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Editorials

For now, it would be wise for us to put all our effort in deepening the clean energy path we have taken. FILE PHOTO | NMG 

Because of the high levels of investment, technology and security required to have it operating efficiently, reliably and safely, nuclear power remains one of the most controversial sources of energy around the world.

Yet these very weighty issues do not appear to be moderating Kenya’s determination to acquire the technology and establish own plants. While it cannot be denied that an industrialising Kenya will require massive injection power into the national grid, it should be obvious to us that nuclear would be our very last option.

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This is the reason that this week’s announcement that Kenya has postponed the Sh968 billion investment it wanted to make in nuclear technology is only partly welcome.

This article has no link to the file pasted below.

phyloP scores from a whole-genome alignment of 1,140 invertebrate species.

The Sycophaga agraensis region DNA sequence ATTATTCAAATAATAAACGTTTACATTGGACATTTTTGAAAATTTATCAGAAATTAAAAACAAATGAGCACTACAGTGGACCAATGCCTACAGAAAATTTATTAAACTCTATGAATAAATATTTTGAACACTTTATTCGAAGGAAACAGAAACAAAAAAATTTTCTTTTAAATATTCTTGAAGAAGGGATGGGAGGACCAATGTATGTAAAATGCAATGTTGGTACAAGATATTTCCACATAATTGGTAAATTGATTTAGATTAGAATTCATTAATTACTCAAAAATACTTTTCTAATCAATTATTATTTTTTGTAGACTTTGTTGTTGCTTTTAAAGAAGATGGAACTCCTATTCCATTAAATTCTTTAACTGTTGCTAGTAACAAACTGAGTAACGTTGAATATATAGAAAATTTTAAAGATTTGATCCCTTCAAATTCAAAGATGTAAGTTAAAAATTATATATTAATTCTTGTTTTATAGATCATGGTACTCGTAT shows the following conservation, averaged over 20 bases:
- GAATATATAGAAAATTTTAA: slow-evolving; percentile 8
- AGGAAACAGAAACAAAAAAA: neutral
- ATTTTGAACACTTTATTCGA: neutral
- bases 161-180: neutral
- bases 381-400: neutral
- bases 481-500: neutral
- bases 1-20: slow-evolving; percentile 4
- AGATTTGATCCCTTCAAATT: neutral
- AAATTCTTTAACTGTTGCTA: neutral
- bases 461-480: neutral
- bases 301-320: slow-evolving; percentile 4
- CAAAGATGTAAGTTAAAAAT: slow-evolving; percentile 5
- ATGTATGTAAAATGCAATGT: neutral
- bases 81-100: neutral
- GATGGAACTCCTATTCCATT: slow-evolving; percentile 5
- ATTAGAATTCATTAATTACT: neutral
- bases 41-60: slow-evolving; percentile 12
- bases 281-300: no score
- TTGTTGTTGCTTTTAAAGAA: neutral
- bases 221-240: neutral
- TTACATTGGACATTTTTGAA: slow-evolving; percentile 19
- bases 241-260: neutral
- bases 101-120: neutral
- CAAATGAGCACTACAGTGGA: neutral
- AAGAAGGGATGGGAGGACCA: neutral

Postponing the project by nine years to 2036 is only reasonable to the extent that it will help us assess whether we have the necessary resources to purse this goal or indeed whether it is the most viable source of power. With abundant and growing geothermal, wind and solar resources, perhaps it would be wise to direct whatever resources we have on these.

The bottomline is that the Kenya Nuclear Electricity Board could arguably be considered as one of those cost centres the taxpayer can ill-afford to continue financing. It is surprising that the recent budget cuts and the accompanying painful taxes did not focus on such pockets of public expenditure.

For now, it would be wise for us to put all our effort in deepening the clean energy path we have taken, and most importantly, to reduce our massive debt burden.



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